If this has made Shannon McIntosh famous, she's certainly not feeling it.
After the 22-year-old USF2000 driver was chosen as one of five finalists for Seventeen Magazine's "Pretty Amazing" real girl cover contest, the magazine flew her and the other four out to New York for makeovers, photo shoots and meet-and-greets.
The experience, documented in a half-hour MTV special about the competition that will air on Tuesday night at 8 p.m. ET, was a "whirlwind" for McIntosh, but hasn't really altered her goals of becoming the first female racer to win the Indianapolis 500, even if some recognized her on the Big Apple's streets.
"I've always been na´ve to being a woman in racing and breaking barriers and stuff like that, so for me it was humbling and opened my eyes to the accomplishments of these other girls," said McIntosh, who will herself find out on Tuesday whether she will grace the Seventeen cover. "I don't feel more famous or anything, because that's not the objective for me. It's about helping for the next step in my career and getting my story out there."
The story is one of perseverance. She worked three jobs during college and, after she began racing, would nanny and call sponsors while competing. Now she's the only female on the USF2000 circuit.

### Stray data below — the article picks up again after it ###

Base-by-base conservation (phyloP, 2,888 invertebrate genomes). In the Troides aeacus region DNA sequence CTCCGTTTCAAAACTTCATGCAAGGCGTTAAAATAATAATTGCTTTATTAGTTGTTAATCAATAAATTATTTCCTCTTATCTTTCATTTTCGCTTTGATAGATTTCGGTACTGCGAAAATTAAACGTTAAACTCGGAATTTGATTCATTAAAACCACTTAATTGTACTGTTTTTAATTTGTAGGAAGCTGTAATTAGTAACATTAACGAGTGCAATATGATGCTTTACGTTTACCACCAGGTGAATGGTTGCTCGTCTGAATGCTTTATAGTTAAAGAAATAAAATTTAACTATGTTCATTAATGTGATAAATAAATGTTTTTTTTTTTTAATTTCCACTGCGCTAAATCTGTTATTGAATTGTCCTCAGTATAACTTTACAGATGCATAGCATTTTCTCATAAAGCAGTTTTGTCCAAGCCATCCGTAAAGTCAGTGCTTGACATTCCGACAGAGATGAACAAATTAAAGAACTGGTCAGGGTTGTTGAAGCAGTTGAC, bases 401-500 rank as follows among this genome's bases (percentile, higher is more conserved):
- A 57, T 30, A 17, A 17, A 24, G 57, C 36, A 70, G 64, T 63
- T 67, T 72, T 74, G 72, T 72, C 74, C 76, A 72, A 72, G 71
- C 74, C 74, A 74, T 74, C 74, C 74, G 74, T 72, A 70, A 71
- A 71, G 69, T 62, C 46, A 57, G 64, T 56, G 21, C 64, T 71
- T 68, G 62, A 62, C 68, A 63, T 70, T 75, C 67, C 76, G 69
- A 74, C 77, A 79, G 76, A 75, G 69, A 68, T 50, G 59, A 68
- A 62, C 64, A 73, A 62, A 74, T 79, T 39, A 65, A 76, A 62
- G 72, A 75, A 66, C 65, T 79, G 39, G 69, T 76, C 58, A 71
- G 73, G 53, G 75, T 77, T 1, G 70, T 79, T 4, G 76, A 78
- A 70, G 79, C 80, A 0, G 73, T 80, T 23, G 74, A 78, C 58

While in New York, that familiar resolve surfaced yet again. With little preparation, the five finalists had to speak to an auditorium filled with girls their age. McIntosh went up, sans notecards, and spoke from the heart.
"The other girls were kind of freaking out because we only had about 30 minutes to put some notes down on paper," said McIntosh, who had MTV cameras following her daily to shoot for the show. "I told a little bit about my background, how I don't come from money. I wanted to give that message that wherever you come from and whatever your background is, you can do whatever you put your mind to."
For most, a magazine cover would be the final frontier, the ultimate opportunity for national recognition. For McIntosh, currently eighth in driver points with two races remaining in her rookie season, it's just a stepping stone to furthered exposure for an already bright career.
"Everything that's come with this, whether we get the cover or not, is invaluable," McIntosh said, "and we've been able to utilize that throughout this whole thing, whether it's for more sponsorships or more opportunities."